As India seeks to develop its nuclear power sector, India's Nuclear Power Corporation has secured access to uranium from both Kazakhstan and Uzbekistan. A handful of deals have been signed in other sectors such as Punjab National Bank's acquisition of Kazakhstan's Dana Bank and the reconstruction of Tajikistan's Varzob hydropower plant by India's BHEL.

India is also pushing for the construction of the Turkmenistan-Afghanistan-Pakistan-India (TAPI) gas pipeline, which would allow both India and Pakistan to import gas from Turkmenistan. Agreements on pricing have already been signed and Turkmenistan is pushing for a 2015 start date, though with the project hinging on a stable Afghanistan it is still not clear when - or if - construction of the 1,680km pipeline will begin.


Despite these projects, overall the level of trade is "abysmal" given the friendly relations between India and the Central Asian governments, which have not translated into "pragmatic and practical progress", Professor Mushtaq Kaw, of the Centre of Central Asian Studies at Kashmir Univeristy, tells bne.


Missed opportunities


While the lack of a land connection is the primary factor, New Delhi has also been less active than its competitors in the region especially during the years immediately after the breakup of the Soviet Union. India was in a relatively strong position at this time, thanks to the strong strategic partnership between India and the Soviet Union since the 1950s, and was quick to recognise the newly independent states.


However, in the new "Great Game" that followed independence of these various states, other players such as China, Turkey and the US gained ground. Kaw points out that as a relative latecomer to the region, India allowed major companies, especially those from China, to reach out first. "By the time India had woken from its sleep, others were already there," he says.


Growing awareness of the importance of Central Asia to India is reflected in the adoption of the new Connect Central Asia strategy, intended to boost cooperation in both the economic and the security spheres, in 2012.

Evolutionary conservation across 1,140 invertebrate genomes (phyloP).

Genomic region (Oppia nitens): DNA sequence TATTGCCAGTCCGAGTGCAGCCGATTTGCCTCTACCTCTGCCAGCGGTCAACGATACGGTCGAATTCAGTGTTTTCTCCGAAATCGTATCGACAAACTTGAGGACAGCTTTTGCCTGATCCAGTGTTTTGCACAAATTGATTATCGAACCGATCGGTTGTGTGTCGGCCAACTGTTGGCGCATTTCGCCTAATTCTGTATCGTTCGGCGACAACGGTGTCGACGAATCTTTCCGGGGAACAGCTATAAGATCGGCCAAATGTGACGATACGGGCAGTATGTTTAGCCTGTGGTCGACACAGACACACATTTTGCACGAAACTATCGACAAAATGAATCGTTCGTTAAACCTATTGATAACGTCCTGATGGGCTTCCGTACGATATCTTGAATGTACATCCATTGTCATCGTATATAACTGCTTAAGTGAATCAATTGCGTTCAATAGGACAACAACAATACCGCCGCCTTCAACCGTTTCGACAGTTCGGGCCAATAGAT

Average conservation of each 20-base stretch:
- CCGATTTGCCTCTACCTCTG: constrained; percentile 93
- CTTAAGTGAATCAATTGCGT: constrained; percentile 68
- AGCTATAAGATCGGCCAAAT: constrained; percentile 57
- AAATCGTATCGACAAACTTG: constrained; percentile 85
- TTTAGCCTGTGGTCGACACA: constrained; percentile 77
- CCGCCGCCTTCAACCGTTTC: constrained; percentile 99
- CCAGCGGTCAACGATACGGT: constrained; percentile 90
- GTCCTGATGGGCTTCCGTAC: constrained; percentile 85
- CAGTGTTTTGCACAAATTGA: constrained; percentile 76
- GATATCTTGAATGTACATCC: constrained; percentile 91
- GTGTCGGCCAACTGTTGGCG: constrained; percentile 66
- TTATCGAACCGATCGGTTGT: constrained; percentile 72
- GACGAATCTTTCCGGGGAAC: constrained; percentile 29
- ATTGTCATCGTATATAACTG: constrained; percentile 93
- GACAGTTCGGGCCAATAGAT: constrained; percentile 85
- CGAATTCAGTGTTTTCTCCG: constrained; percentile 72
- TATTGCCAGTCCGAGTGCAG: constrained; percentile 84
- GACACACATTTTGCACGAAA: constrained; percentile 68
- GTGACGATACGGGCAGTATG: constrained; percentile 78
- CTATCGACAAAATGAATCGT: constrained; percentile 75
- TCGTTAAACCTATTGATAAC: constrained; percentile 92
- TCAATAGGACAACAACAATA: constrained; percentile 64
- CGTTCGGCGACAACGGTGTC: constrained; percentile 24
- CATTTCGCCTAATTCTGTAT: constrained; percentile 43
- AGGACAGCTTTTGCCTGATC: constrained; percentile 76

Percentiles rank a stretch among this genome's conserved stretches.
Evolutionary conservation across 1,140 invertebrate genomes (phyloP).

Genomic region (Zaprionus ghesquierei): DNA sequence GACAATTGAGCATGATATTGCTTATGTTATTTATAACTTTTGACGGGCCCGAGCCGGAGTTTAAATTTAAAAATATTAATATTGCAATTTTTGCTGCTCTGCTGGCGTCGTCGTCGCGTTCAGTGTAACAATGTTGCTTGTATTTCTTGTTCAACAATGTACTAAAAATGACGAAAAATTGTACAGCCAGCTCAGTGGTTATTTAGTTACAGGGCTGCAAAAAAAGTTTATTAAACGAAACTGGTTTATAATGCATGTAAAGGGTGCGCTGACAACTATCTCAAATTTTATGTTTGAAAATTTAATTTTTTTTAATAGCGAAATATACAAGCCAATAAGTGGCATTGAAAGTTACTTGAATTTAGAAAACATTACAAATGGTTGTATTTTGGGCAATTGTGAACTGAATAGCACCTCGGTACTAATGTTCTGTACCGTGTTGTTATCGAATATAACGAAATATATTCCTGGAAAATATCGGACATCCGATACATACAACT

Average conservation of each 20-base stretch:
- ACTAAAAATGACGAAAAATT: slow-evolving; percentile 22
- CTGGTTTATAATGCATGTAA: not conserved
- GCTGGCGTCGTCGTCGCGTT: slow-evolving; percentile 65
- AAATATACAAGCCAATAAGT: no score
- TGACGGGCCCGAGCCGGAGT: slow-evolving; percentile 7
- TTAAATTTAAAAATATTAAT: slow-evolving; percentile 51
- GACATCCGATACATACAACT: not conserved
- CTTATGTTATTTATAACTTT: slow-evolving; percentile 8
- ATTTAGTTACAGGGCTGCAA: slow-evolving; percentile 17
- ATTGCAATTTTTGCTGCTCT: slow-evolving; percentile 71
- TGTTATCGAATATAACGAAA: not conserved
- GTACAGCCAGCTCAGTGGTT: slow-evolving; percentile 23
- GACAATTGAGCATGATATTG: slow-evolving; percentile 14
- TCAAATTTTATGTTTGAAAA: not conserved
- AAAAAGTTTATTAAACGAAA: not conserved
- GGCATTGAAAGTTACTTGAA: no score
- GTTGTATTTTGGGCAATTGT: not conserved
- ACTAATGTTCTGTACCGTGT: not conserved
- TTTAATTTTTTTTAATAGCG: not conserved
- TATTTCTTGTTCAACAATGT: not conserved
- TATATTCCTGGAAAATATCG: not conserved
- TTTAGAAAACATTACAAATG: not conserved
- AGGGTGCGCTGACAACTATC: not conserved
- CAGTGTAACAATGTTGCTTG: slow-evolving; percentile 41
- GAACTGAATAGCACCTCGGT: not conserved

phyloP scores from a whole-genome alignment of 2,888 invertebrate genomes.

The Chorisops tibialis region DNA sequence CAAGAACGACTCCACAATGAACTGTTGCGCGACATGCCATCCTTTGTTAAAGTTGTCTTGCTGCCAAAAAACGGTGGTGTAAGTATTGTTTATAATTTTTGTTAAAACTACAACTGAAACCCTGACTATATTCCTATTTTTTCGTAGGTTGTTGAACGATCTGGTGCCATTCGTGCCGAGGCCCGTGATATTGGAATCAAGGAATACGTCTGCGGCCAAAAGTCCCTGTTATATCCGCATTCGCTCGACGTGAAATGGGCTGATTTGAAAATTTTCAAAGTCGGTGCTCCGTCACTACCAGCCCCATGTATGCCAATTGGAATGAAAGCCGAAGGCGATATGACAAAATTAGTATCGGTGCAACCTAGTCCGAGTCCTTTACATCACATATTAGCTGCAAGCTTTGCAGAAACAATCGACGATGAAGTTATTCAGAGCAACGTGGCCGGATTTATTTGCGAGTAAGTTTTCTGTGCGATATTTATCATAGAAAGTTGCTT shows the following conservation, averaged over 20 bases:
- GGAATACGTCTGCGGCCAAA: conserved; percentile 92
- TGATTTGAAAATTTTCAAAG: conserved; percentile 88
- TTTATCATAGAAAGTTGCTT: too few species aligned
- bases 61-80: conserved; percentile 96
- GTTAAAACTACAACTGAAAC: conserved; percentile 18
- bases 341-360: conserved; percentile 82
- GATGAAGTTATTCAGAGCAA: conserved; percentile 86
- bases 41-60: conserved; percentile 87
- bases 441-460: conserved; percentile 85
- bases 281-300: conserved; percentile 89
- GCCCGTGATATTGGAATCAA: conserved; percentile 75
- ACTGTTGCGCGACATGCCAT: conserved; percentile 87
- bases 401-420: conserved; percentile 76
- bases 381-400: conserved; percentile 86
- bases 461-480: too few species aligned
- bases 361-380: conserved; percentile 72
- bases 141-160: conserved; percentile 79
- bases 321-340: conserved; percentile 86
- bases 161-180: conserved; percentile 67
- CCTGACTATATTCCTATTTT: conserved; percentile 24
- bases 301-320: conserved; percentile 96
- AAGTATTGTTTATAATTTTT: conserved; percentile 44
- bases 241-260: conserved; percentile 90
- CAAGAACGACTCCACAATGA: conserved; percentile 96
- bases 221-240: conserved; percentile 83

Deo argues the Indian government still needs to rethink its strategy towards the region. "India cannot compete with Russia and China because it has no land connectivity. However, India can add substance to the existing relationship by building on the cultural links and the goodwill it enjoys in the Central Asian republics. The nature of this relationship has to be different from what China enjoys due to geographical proximity and Russia has due to political linkages," Deo tells bne. "India's prospects in the region could be considerably improved if it worked together with Russia, which is not a competitor for access to energy resources in the region." India and Russia already plan to set up a free trade agreement between India and the Customs Union of Russia, Belarus and Kazakhstan.


Ironically, Central Asia and India may gravitate closer together at least diplomatically, as they face the common threat of a potential increase in regional instability after 2014. Countries to the north and south of Afghanistan fear a rise in militancy and a possible return of the Taliban after the withdrawal of international forces this year. India has already indicated closer security links with Central Asia, including through growing interest in entry to the Shanghai Cooperation Organisation which currently comprises Russia, China and the Central Asian republics.